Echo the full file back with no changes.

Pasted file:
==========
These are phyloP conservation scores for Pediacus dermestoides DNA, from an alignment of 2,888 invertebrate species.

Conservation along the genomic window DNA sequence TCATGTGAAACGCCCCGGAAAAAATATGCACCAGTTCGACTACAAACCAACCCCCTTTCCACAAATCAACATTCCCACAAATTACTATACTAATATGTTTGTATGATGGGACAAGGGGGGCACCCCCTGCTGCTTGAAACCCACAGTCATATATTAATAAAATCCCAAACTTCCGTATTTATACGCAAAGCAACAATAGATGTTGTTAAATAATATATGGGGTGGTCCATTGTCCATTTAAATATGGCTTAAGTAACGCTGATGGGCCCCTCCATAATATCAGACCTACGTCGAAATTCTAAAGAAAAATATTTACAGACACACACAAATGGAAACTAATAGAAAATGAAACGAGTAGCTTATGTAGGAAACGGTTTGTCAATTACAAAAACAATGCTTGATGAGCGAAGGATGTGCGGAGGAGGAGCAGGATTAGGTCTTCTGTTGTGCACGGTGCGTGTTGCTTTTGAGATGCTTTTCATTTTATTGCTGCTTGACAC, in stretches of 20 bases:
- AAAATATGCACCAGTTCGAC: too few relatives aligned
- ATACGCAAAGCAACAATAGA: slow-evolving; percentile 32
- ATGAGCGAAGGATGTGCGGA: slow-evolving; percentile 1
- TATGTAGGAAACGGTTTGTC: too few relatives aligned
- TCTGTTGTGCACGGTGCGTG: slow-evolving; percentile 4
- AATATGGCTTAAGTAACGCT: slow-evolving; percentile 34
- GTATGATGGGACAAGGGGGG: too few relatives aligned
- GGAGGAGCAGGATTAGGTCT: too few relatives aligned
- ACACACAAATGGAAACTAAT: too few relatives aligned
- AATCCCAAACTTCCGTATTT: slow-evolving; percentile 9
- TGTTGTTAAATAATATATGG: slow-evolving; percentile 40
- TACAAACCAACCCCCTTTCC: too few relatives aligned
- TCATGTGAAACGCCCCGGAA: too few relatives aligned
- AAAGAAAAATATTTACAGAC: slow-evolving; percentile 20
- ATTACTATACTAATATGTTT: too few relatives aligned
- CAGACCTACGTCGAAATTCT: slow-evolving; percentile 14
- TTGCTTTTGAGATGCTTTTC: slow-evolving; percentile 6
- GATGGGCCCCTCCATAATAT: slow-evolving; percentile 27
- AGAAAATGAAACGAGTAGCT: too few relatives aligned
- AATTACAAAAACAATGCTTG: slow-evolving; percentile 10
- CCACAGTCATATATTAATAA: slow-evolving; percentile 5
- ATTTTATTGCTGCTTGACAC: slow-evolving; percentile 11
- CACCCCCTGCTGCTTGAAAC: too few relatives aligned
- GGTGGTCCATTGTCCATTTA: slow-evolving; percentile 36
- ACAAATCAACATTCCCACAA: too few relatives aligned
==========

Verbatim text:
These are phyloP conservation scores for Pediacus dermestoides DNA, from an alignment of 2,888 invertebrate species.

Conservation along the genomic window DNA sequence TCATGTGAAACGCCCCGGAAAAAATATGCACCAGTTCGACTACAAACCAACCCCCTTTCCACAAATCAACATTCCCACAAATTACTATACTAATATGTTTGTATGATGGGACAAGGGGGGCACCCCCTGCTGCTTGAAACCCACAGTCATATATTAATAAAATCCCAAACTTCCGTATTTATACGCAAAGCAACAATAGATGTTGTTAAATAATATATGGGGTGGTCCATTGTCCATTTAAATATGGCTTAAGTAACGCTGATGGGCCCCTCCATAATATCAGACCTACGTCGAAATTCTAAAGAAAAATATTTACAGACACACACAAATGGAAACTAATAGAAAATGAAACGAGTAGCTTATGTAGGAAACGGTTTGTCAATTACAAAAACAATGCTTGATGAGCGAAGGATGTGCGGAGGAGGAGCAGGATTAGGTCTTCTGTTGTGCACGGTGCGTGTTGCTTTTGAGATGCTTTTCATTTTATTGCTGCTTGACAC, in stretches of 20 bases:
- AAAATATGCACCAGTTCGAC: too few relatives aligned
- ATACGCAAAGCAACAATAGA: slow-evolving; percentile 32
- ATGAGCGAAGGATGTGCGGA: slow-evolving; percentile 1
- TATGTAGGAAACGGTTTGTC: too few relatives aligned
- TCTGTTGTGCACGGTGCGTG: slow-evolving; percentile 4
- AATATGGCTTAAGTAACGCT: slow-evolving; percentile 34
- GTATGATGGGACAAGGGGGG: too few relatives aligned
- GGAGGAGCAGGATTAGGTCT: too few relatives aligned
- ACACACAAATGGAAACTAAT: too few relatives aligned
- AATCCCAAACTTCCGTATTT: slow-evolving; percentile 9
- TGTTGTTAAATAATATATGG: slow-evolving; percentile 40
- TACAAACCAACCCCCTTTCC: too few relatives aligned
- TCATGTGAAACGCCCCGGAA: too few relatives aligned
- AAAGAAAAATATTTACAGAC: slow-evolving; percentile 20
- ATTACTATACTAATATGTTT: too few relatives aligned
- CAGACCTACGTCGAAATTCT: slow-evolving; percentile 14
- TTGCTTTTGAGATGCTTTTC: slow-evolving; percentile 6
- GATGGGCCCCTCCATAATAT: slow-evolving; percentile 27
- AGAAAATGAAACGAGTAGCT: too few relatives aligned
- AATTACAAAAACAATGCTTG: slow-evolving; percentile 10
- CCACAGTCATATATTAATAA: slow-evolving; percentile 5
- ATTTTATTGCTGCTTGACAC: slow-evolving; percentile 11
- CACCCCCTGCTGCTTGAAAC: too few relatives aligned
- GGTGGTCCATTGTCCATTTA: slow-evolving; percentile 36
- ACAAATCAACATTCCCACAA: too few relatives aligned